Making a cool video on YouTube and losing views because a creator with more subscribers reuploads it or puts it into a compilation can be a real bummer, but a new tool called Copyright Match seeks to solve that issue by giving the original uploader of a piece of content notifications of reuploads and the authority to do something about them. The tool is rolling out to creators with over 100,000 subscribers right now, and if that test run works out, creators of all sizes will soon be able to access Copyright Match and make sure that they're the only ones getting views from their own original content.
The way that the tool works is pretty simple on the surface; it uses the same branch of YouTube's AI smarts as the organization and professional-facing Content ID to automatically check all new uploads against existing videos, and if a match is found, the first person to upload that content is informed and given the chance to reach out to the other user, ignore the reupload, or have YouTube take down the video pending an investigation and possible appeal by the reuploader. It's worth mentioning that the tool only works on full videos, not clips. This means that if you take a video of your dog trying to jump up on the couch for some bacon and slamming face-first into the cushion, somebody reuploading it directly or putting the full video into a compilation will trigger Copyright Match. On the other hand, if you shoot a long video of skateboarding around your town and somebody puts a few seconds' worth of it into their own video that's still mostly original content or just snips out and reuploads one of their favorite highlights from it, you won't be notified.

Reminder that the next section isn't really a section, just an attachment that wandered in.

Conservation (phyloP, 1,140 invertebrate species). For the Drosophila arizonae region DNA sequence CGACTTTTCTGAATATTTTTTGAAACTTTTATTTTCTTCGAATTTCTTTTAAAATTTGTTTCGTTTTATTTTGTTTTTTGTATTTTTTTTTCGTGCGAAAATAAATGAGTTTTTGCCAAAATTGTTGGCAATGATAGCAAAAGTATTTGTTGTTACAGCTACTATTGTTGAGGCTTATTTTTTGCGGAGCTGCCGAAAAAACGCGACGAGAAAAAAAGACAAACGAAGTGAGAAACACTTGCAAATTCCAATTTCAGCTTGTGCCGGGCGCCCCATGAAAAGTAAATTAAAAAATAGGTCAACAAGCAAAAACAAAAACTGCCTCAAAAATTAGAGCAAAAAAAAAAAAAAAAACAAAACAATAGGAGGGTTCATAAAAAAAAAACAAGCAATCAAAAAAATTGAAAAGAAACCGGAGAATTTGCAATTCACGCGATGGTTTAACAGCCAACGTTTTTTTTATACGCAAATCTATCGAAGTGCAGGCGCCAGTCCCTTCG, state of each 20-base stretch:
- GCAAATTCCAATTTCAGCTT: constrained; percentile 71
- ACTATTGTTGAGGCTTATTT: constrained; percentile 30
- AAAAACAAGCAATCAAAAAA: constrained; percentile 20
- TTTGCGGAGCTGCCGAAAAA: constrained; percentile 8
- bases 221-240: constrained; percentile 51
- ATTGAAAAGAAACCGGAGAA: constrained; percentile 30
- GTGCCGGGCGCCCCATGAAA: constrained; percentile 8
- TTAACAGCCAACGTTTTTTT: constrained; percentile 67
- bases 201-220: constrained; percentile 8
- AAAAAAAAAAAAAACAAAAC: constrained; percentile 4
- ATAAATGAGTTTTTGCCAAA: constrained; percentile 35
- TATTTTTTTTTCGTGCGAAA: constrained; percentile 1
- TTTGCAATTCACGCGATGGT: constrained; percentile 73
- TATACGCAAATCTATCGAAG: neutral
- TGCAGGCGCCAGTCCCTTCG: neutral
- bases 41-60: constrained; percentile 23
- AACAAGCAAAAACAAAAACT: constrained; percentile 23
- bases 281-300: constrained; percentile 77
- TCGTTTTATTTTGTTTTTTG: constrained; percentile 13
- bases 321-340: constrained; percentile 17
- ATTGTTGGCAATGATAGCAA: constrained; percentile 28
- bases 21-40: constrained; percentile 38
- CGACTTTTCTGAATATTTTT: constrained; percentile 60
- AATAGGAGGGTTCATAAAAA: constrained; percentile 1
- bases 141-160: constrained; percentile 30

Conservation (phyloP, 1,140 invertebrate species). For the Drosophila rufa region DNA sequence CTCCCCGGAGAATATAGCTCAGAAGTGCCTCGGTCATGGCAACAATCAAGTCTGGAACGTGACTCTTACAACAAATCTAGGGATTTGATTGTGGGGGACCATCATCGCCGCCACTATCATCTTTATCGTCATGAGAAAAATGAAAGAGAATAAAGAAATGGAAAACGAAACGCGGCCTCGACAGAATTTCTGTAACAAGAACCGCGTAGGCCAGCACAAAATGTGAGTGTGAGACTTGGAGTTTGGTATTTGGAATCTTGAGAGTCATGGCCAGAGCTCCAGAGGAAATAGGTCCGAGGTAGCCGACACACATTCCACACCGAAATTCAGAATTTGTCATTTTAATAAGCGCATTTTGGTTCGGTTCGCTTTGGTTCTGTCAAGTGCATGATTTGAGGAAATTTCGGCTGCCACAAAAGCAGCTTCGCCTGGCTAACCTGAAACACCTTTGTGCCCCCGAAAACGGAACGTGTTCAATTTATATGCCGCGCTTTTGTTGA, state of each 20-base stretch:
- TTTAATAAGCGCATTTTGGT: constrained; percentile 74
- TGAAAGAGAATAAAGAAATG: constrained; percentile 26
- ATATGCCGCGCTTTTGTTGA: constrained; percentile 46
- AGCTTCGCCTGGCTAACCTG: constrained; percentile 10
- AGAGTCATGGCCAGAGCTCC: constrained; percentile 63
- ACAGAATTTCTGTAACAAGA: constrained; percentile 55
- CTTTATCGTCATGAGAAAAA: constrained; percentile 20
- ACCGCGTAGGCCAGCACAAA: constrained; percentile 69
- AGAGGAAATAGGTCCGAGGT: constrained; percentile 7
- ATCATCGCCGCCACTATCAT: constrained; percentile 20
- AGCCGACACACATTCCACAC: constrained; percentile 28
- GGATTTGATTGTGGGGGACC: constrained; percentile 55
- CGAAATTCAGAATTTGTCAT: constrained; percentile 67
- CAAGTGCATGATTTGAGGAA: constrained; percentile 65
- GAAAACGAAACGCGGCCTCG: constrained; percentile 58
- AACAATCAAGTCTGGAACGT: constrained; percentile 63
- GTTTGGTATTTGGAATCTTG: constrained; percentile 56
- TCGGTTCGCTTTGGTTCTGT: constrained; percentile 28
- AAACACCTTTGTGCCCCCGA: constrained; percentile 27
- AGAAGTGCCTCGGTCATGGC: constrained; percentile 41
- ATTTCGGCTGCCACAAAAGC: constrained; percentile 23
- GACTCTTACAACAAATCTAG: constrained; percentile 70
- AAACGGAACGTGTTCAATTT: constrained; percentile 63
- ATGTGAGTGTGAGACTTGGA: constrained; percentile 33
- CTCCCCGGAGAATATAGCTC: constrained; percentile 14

This tool is bound to have a profound effect on the YouTube landscape and the way that users consume content, mainly in the form of original creators getting more views, and large compilations of content becoming harder to find, if not dying out entirely or close to it. The shift will likely mean that users who want to consume an hour's worth of silly cat videos, for example, will do it by hopping from short video to short video, and probably dropping a like or sub here and there. Outright stolen content in whole-video reupload form, on the other hand, will become a thing of the past overnight. It's worth noting that uploaders who put up copyrighted content under Fair Use that tends to fall in a gray area, such as commentary-free gameplay or unofficial music uploads, will be less likely to take advantage of this system. Likewise, it only scans on YouTube, so if you upload content to Facebook or Metacafe, for example, somebody could still throw it on YouTube and you wouldn't know unless you found it there.